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Quebec fans to attend Islanders game

Members of the Nordique Nation visiting the Nassau

Members of the Nordique Nation visiting the Nassau Coliseum for game tonight between the Atlanta Thrashers and New York Islanders. (Dec. 11, 2010) Credit: Christopher Pasatieri

Vincent Cauchon called it a mission, though perhaps it's more of a vision quest.

Cut off from a pro hockey team for 15 years, Cauchon and 1,100 members of Nordiques Nation - the group of disenfranchised fans that cropped up after the Quebec Nordiques became the Colorado Avalanche - will pile into 22 charter buses Saturday and make the more than nine-hour trip to Nassau Coliseum to see the Islanders take on the Thrashers.

The message will be simple: the market that lost its team to league-wide financial crisis in 1995 is all grown up and ready to sustain an NHL team of its own.

"We chose to make the trip to show the NHL that we are larger as a group than some of the crowds that can enjoy their own hockey teams," said event organizer Cauchon, a sports radio personality for CHOI-FM Radio X in Quebec. "We don't want to look like picking up a team and bringing it back to Quebec. We're hockey fans."

The members of his group are indeed a very specific breed of hockey fan. After losing the Nordiques, the group slowly mobilized, starting a website, gathering thousands of members and eventually putting together events such as an Oct. 2 "Blue March" that attracted more than 50,000 Nordiques supporters.

Saturday's event, which Cauchon organized three months ago, sold all 1,100 spots in six hours. The bus fare, ticket and hotel stay comes out to about $200 per person. There could have been more people, "but we ran out of buses," Cauchon said.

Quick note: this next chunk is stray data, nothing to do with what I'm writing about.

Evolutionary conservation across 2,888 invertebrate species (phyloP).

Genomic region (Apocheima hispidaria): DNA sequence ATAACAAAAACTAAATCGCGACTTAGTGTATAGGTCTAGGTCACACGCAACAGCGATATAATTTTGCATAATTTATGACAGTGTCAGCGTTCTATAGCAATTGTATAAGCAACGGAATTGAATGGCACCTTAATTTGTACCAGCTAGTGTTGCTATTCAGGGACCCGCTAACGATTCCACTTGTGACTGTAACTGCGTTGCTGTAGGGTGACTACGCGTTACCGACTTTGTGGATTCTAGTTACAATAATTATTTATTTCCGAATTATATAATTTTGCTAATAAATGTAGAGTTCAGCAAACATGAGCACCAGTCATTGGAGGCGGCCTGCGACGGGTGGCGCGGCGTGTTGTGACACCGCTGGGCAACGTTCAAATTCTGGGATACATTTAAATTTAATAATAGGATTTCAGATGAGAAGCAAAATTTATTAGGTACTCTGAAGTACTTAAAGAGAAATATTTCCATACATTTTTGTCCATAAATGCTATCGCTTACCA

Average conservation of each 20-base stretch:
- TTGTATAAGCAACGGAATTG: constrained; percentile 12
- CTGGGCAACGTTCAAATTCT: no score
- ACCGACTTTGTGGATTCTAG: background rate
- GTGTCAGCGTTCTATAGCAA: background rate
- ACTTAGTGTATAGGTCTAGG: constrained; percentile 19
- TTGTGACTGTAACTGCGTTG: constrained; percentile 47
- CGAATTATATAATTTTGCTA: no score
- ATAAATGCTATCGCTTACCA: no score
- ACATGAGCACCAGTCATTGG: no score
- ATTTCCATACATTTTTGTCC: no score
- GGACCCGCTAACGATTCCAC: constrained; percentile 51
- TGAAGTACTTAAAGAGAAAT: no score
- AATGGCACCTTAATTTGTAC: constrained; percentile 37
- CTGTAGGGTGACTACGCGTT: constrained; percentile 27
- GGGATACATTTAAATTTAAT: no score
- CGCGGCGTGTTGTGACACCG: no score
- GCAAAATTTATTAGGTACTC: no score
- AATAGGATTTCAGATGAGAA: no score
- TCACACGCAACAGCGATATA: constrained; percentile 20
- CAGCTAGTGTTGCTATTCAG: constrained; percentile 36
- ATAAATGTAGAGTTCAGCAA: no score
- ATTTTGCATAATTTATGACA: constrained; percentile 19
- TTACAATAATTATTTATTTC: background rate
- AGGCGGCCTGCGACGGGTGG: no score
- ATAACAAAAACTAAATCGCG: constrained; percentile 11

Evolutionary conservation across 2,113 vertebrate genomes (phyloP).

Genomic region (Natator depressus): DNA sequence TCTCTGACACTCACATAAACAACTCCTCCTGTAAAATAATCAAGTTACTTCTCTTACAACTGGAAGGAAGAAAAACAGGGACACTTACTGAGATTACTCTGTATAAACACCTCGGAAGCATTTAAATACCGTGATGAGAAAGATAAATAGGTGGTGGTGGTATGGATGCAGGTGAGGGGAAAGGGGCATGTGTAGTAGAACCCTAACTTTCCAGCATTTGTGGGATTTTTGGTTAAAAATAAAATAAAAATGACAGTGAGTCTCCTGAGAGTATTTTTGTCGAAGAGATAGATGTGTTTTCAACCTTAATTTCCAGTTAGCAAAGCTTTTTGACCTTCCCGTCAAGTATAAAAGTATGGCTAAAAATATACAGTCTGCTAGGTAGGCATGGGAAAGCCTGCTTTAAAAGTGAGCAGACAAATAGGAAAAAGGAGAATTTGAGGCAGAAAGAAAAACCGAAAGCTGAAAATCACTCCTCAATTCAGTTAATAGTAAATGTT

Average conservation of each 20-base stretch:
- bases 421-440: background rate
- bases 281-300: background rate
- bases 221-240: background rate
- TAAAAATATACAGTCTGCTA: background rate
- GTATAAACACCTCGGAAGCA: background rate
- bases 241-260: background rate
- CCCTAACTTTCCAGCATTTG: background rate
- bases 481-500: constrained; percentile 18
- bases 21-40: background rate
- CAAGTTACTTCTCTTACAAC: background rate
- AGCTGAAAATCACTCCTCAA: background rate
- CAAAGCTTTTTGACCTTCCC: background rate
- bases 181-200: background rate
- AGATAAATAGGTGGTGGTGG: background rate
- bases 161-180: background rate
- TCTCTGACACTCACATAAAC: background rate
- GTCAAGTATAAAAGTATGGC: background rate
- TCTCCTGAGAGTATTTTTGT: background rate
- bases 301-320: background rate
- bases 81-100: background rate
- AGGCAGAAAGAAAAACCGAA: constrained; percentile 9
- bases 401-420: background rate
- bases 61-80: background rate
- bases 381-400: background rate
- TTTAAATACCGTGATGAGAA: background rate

Even more so than the Islanders, who attracted only 7,773 fans to their last home game and are averaging a league-worst 10,770 at the Coliseum, it's the Atlanta Thrashers that the group has in its sights.

"They live in a big market that doesn't care about hockey," Cauchon said. "[Nik] Antropov and Dustin Byfuglien need 18,000 people cheering for them."

Both Cauchon and Sebastien Julien, a member of Nordiques Nation who will be making the trip, said they'd like to see the Islanders stay in New York, showing a hockey fan's deference to the 1980-1983 Stanley Cup dynasty teams.

"We don't really care about the team, we just know there are some markets that won't work," Julien said. "Quebec has a better market than one-third of them - Atlanta, Florida, Phoenix."

The group will hit Manhattan for a few hours of sight-seeing this morning and is expected to arrive at its six New York, New Jersey and Long Island hotels at 3 p.m. Nordiques Nation will descend upon Nassau Coliseum at 6 p.m. and take up two sections of about 30 rows each behind each net.

Cauchon said the event will be "gentle and classy" and in the spirit of a group of people who love the game and want a piece of it back.

"The economy in Canada . . . is very encouraging," Cauchon said. "There's this positive vibe. We can build something . . . We would take an American Hockey League team and make it into an NHL team. We don't care.

"[Nordiques Nation] lost what was important. They're sure they can have them back. That's the beauty of it."

With Katie Strang

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